“Rather than dispensing goal setting as a benign, over-the-counter treatment for students of management, experts need to conceptualize goal setting as a prescription-strength medication that requires careful dosing, consideration of harmful side effects, and close supervision.”

With that warning in mind, here are some new rules of goal-setting

  • Goals should be somewhat abstract.
  • Goals should be set with an eye on the long-term.
  • Goals should be relatively limited in number.
  • Goals should not be too hard to achieve.

(Oh, and unless they’ve ordered them, never ship bricks.)

 

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4 Qualities of Truly Horrible Managers

Another terribly topical article from Psyblog: http://www.spring.org.uk/2013/08/4-qualities-of-truly-horrible-managers.php

 

4 Qualities of Truly Horrible Managers

Fifty per cent of managers are incompetent, so how did that idiot get to be your boss?

Surveys keep telling us that between 65% and 75% of people rate their managers as the worst aspect of their jobs.

Is this just baseless moaning, or are they right?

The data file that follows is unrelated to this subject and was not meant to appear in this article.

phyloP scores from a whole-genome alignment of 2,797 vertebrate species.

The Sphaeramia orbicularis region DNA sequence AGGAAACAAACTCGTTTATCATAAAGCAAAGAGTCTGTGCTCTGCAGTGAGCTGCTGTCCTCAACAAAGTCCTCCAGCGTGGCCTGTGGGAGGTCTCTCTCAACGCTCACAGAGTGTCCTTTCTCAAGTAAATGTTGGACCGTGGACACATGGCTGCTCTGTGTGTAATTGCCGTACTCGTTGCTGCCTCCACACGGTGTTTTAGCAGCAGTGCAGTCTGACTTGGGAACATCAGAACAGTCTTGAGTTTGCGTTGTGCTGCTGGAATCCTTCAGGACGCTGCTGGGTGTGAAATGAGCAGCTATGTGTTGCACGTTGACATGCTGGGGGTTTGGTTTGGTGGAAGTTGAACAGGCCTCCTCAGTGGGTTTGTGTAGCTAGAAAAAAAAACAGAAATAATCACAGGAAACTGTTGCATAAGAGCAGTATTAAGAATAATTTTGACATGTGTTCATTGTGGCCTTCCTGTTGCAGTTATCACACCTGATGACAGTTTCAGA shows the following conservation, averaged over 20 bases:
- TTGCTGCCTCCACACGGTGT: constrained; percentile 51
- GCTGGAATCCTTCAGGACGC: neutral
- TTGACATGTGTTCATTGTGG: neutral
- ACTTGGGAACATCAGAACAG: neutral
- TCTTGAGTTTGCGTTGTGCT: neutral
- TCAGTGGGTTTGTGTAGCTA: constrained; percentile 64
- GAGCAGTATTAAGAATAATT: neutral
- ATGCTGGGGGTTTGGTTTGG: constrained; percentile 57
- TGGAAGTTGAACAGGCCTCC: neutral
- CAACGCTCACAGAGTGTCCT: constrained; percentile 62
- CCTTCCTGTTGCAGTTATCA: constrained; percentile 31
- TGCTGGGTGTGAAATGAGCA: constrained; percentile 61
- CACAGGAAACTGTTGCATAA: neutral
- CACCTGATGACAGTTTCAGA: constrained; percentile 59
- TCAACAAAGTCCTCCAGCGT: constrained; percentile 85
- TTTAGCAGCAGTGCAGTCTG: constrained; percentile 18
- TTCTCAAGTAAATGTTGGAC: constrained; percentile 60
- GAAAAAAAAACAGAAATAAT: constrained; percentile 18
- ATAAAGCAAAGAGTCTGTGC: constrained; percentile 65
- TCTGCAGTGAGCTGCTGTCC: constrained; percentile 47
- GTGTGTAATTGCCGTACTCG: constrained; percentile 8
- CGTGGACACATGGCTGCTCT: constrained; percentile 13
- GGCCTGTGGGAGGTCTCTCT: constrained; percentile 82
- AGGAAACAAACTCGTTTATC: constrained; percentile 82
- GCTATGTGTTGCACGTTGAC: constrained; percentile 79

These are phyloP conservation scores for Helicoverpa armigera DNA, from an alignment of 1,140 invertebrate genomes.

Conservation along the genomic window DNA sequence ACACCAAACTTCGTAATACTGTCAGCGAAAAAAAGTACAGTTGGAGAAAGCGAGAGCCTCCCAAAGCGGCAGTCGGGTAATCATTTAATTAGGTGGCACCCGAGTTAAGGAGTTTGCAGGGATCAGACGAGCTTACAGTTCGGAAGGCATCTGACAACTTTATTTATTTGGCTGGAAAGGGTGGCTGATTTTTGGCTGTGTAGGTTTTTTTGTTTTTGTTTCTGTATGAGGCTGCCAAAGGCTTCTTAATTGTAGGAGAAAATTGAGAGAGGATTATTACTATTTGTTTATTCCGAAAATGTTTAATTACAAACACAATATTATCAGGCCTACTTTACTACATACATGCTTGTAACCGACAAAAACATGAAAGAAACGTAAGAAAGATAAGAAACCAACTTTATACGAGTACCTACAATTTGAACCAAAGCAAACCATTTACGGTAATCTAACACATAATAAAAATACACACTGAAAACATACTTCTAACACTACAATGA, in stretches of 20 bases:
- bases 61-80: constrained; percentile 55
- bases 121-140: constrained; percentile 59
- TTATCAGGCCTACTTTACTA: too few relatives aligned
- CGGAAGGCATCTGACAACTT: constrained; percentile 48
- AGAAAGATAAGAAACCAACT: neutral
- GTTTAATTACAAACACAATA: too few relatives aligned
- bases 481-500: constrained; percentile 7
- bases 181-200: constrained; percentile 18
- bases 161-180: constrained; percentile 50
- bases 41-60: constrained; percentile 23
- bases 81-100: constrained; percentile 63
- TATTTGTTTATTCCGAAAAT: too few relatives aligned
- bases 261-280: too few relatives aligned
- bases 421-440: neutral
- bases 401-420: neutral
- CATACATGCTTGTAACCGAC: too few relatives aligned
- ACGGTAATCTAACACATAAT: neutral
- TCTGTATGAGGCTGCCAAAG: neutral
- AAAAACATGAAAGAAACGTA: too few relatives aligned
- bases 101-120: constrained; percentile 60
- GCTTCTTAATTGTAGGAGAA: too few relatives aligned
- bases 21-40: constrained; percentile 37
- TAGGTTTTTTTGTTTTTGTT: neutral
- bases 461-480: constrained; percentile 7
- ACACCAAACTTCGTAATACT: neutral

Actually most are right since research into managers shows that around 50% of them are incompetent (DeVries, 1993).

The reasons they can’t do their jobs are pretty simple. When Leslie and Van Velsor (1996) looked at the research across different organisations and different employees, they found these four points summarised the problems with failed managers (research described in Hogan & Kaiser, 2005):

  1. Poor interpersonal skills. Horrible managers look down on you from on high like irascible emperors. They are insensitive, cold and as likely to be nice to you as give their pay-checks to charity.
  2. Can’t get the work done. They repeatedly set overly ambitious targets and then repeatedly fail to meet them. They don’t follow through on their promises and they’re likely to betray your trust.